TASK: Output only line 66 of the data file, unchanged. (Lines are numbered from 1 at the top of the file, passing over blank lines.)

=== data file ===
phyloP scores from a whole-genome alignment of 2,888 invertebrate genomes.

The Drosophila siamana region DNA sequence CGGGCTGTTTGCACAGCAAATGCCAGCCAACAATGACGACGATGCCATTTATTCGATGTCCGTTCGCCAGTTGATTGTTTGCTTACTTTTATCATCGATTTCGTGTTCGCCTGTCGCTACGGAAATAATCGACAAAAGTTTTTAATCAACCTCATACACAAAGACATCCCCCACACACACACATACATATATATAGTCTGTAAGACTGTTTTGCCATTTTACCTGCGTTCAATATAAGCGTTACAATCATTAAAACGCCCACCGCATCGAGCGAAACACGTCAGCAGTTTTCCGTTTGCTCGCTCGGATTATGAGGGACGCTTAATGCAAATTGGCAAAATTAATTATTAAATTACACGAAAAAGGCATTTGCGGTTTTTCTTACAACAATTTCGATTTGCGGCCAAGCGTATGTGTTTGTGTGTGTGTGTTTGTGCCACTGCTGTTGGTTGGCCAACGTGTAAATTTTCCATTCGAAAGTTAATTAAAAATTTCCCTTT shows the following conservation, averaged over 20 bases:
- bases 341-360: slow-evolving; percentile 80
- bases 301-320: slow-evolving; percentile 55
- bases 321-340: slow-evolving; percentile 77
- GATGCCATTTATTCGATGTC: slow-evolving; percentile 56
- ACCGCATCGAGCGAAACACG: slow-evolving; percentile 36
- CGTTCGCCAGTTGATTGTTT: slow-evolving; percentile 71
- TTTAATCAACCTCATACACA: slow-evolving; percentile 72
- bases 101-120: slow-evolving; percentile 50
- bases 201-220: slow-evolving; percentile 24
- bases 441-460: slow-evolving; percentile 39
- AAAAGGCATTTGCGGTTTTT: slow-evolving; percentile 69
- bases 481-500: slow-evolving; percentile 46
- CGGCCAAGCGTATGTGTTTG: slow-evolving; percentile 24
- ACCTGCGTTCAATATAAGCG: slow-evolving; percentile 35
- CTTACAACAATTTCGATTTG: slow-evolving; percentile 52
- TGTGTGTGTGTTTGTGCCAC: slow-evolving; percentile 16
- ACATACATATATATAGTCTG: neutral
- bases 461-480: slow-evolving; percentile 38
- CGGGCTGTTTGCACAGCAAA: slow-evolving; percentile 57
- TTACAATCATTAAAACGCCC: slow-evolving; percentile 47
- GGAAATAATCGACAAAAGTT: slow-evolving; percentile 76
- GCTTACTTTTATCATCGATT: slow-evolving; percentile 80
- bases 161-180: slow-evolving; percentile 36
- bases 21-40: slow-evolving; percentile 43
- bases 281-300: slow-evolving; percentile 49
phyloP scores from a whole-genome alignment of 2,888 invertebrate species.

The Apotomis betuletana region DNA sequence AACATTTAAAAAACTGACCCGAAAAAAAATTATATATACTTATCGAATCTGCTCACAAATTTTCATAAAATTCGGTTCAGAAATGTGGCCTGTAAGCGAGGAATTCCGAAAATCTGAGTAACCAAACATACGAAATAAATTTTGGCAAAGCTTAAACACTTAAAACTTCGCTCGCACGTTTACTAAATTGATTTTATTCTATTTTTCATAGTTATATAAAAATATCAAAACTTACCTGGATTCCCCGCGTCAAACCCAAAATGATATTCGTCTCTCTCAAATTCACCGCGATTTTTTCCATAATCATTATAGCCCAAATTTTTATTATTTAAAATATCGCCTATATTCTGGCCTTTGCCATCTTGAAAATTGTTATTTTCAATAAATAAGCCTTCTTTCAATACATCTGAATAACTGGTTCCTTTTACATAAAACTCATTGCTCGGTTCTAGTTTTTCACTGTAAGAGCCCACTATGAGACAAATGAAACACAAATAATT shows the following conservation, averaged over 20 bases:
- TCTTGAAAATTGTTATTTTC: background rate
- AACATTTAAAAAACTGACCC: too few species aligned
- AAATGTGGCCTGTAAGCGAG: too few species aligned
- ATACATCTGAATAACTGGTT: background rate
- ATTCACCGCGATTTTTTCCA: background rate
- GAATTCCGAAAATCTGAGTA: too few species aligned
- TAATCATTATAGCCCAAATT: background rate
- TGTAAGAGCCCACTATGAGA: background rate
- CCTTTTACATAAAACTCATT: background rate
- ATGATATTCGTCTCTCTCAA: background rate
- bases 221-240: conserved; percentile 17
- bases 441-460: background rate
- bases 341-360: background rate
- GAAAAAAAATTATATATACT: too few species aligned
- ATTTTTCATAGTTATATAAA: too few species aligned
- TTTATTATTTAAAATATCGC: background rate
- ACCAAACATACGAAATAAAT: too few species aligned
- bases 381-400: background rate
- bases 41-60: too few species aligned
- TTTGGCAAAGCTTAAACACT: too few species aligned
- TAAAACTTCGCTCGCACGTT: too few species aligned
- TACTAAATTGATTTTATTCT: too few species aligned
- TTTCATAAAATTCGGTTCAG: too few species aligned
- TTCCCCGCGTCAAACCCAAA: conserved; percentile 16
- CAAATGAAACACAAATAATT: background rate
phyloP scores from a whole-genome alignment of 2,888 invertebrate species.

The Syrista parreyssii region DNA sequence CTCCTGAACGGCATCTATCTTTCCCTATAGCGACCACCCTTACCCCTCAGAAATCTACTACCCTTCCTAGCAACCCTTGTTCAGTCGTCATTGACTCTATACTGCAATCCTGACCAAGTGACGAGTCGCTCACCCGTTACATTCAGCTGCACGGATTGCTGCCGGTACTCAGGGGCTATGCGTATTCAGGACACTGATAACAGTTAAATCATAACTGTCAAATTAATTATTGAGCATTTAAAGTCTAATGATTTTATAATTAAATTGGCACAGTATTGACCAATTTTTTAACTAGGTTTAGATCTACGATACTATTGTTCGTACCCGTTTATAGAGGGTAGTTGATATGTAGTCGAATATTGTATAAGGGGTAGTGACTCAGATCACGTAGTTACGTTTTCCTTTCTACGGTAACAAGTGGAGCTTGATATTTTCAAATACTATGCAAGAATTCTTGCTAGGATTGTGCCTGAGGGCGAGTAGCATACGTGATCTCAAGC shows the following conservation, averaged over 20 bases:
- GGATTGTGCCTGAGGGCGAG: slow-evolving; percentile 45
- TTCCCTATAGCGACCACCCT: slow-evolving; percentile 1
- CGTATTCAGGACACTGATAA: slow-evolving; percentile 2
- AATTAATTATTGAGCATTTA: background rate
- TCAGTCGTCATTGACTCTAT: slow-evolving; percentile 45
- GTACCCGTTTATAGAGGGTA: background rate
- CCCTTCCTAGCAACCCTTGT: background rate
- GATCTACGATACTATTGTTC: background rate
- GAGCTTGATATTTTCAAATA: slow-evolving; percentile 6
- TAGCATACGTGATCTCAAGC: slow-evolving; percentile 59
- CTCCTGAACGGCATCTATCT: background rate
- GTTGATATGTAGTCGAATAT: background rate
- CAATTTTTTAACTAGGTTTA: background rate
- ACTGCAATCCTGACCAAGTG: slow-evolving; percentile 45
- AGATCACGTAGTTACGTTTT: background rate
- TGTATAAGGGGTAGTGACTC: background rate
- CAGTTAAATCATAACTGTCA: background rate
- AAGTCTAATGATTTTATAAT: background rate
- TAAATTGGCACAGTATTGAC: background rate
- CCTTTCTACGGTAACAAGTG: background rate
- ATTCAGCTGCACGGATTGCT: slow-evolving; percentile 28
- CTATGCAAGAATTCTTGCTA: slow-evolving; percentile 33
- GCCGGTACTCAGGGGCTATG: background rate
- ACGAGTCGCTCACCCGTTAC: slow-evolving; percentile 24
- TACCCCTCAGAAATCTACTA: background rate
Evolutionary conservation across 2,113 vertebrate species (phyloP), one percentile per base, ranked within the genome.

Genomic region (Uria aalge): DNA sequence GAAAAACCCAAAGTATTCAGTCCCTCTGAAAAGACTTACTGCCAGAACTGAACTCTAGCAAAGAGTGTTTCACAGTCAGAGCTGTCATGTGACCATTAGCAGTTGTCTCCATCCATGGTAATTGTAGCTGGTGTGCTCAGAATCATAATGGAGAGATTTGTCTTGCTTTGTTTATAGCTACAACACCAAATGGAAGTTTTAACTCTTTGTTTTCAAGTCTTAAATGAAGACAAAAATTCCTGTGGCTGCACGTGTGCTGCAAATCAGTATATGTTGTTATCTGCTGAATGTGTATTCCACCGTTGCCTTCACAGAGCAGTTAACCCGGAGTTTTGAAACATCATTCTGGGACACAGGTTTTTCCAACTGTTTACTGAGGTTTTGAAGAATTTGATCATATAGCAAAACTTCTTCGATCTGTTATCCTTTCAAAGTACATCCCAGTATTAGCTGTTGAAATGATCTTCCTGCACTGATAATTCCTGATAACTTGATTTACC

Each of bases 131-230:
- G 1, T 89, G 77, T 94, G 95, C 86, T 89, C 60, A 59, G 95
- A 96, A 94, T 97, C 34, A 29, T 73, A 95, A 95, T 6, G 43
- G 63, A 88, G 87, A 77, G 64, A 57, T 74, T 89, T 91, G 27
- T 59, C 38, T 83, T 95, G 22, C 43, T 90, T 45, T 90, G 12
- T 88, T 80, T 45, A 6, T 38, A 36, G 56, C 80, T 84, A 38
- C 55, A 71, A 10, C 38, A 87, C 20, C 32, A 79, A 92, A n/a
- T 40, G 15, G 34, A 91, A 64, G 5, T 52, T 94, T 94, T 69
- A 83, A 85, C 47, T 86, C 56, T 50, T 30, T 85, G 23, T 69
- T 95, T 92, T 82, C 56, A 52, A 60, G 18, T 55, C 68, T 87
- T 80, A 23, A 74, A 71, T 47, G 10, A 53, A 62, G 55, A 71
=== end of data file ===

- TAGCATACGTGATCTCAAGC: slow-evolving; percentile 59